Algae farm about to expand

What’s slime to some is health-invoking algae to others. JESS DYER
What’s slime to some is health-invoking algae to others. JESS DYER

Algae farm about to expand

Earlier this month, 16 NGOs attended an information day at Antenna Technologies’ Siem Reap algae farm to learn more about the production and benefits of spirulina, a micro algae which grows well in tropical climates and is high in protein, vitamins, iron, calcium and other nutritional goodies.

The Siem Reap algae farm opened in May 2011 and started producing spirulina a few months later in November. The farm, which provides sustainable jobs for ten local employees, consists of four large tanks which house the spirulina, and two more tanks will soon be built to increase production.

Jean-François Biela, Antenna’s Cambodian representative, explained the benefits of the algae saying, “Spirulina can get children out of a state of malnutrition and help them recover. It is exceptionally high in vitamin A and iron.”

At present, Antenna works in partnership with three NGOs but wants to increase this number. It distributes some of its produce commercially at market value, but much of it is sold in poor rural communities below cost by micro businesses. These local sellers are trained in the benefits of spirulina and how it should be consumed, and supported in their business by Antenna.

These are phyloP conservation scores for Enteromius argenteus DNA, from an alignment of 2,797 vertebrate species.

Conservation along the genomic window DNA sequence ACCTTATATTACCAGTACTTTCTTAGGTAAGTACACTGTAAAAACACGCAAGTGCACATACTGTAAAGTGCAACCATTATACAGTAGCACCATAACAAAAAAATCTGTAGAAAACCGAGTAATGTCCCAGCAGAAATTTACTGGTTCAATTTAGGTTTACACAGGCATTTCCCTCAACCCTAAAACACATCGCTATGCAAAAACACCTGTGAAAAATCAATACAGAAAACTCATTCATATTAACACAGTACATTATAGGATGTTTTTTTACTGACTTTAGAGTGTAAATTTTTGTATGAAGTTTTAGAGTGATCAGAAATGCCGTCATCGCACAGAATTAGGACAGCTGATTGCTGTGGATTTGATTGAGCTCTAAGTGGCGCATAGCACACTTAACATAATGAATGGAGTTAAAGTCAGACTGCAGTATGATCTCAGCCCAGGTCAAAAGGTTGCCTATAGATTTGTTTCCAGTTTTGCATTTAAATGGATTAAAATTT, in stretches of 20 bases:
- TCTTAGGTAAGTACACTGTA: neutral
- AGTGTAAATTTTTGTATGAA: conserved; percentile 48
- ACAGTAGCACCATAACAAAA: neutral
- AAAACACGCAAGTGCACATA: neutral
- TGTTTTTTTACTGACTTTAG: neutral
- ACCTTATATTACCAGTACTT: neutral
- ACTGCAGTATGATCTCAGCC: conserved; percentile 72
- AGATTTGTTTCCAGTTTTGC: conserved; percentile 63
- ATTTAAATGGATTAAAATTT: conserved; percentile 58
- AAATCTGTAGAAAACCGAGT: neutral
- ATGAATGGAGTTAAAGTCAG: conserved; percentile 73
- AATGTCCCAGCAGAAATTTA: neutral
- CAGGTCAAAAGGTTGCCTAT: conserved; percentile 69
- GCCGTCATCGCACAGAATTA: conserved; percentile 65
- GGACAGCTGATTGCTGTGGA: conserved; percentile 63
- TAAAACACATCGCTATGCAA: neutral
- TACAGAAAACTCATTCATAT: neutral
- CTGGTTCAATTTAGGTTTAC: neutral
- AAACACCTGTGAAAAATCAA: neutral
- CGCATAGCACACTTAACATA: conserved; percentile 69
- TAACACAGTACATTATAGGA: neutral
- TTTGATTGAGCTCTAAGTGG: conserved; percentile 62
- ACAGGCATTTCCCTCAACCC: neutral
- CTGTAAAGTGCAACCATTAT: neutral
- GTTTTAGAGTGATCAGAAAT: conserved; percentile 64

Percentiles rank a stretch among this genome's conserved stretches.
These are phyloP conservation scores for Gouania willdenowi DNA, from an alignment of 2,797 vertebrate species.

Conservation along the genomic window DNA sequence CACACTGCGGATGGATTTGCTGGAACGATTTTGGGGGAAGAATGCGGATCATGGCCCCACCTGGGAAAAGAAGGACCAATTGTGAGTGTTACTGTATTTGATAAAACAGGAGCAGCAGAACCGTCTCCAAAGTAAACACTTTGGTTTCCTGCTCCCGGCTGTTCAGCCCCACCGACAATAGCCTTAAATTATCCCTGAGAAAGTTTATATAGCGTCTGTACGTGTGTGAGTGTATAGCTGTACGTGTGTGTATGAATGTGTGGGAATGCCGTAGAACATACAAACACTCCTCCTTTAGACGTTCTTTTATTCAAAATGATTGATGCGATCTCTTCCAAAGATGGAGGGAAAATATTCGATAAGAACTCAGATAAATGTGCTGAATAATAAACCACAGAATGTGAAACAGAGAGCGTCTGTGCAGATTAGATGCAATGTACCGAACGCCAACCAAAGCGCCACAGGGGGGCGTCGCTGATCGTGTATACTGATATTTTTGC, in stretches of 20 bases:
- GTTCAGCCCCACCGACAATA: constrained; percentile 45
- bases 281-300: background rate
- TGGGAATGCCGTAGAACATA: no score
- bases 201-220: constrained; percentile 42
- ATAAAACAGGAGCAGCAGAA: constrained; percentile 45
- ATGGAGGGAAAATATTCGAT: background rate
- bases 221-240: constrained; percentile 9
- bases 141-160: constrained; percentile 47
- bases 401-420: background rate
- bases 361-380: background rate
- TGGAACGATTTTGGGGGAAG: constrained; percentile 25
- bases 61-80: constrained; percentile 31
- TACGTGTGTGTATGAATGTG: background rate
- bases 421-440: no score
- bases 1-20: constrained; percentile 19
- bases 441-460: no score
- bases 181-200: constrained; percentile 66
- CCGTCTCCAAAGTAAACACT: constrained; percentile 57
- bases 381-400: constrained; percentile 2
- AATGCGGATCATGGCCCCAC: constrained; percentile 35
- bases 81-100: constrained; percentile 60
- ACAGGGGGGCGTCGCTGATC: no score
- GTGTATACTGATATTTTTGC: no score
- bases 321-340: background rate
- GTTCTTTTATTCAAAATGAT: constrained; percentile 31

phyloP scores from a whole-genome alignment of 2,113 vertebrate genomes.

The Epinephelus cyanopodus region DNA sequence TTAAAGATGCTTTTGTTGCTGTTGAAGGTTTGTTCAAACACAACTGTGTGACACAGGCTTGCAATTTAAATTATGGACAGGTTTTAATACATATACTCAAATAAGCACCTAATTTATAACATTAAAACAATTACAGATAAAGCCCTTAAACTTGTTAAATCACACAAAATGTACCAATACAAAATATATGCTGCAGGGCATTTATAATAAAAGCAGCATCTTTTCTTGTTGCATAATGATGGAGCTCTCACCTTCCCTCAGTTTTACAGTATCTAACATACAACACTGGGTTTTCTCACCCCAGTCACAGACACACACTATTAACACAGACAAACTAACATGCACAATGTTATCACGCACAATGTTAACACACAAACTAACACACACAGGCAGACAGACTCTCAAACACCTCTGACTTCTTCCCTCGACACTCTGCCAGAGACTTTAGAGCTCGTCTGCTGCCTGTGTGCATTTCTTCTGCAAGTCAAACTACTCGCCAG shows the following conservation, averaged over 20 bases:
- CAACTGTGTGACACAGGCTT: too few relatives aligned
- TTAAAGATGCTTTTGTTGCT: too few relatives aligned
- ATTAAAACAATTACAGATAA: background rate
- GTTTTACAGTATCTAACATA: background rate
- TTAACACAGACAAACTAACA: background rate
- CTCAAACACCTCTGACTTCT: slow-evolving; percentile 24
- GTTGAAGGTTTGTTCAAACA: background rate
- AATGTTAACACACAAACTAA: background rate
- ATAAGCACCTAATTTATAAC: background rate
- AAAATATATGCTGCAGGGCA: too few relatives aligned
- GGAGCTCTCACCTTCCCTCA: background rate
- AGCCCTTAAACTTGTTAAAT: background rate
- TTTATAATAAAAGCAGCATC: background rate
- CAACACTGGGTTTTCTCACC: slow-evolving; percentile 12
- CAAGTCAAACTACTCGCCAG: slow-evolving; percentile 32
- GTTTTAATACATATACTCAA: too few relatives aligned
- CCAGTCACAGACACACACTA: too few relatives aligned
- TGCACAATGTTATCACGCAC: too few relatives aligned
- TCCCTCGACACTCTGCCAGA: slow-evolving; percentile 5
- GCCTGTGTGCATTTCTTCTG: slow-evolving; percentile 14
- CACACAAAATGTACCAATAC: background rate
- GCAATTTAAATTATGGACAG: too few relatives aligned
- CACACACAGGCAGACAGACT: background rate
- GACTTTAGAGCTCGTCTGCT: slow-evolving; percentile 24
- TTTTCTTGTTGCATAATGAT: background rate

A 10-day supply for one child is sold to families for 1500 riel, allowing the reseller to make a small profit. Biela said, “We try to make the packaging as simple as possible and we spend a lot of time on training.”

“We want to focus on children under five years old who suffer from chronic malnutrition as it is important for their brain development that they have good nutrition. Our other targets are pregnant women, breastfeeding women and people living with HIV.”

Antenna provides training and free samples for six-week courses so organisations can assess benefits and outcomes. Thereafter they can purchase the supplement at a low cost, in bulk, from Antenna.

Antenna is in the process of getting an agreement with the Ministry of Health to have spirulina recognised as a food supplement in Cambodia. Biela hopes that the farm can then be handed over to full Cambodian management.

There is some skepticism about the benefits of the algae as large-scale peer-reviewed studies have yet to be carried out. But Biela said, “In our experience and from all our feedback we always get the same answers: the children sleep better, they feel better, they feel stronger, they are less sick. Sometimes they say they feel cleverer, and their hair and skin looks healthier.”

Curious expats looking to sample the algae can buy a packet from Peace Café and test the results of this locally grown product themselves.

Joanna Wolfarth


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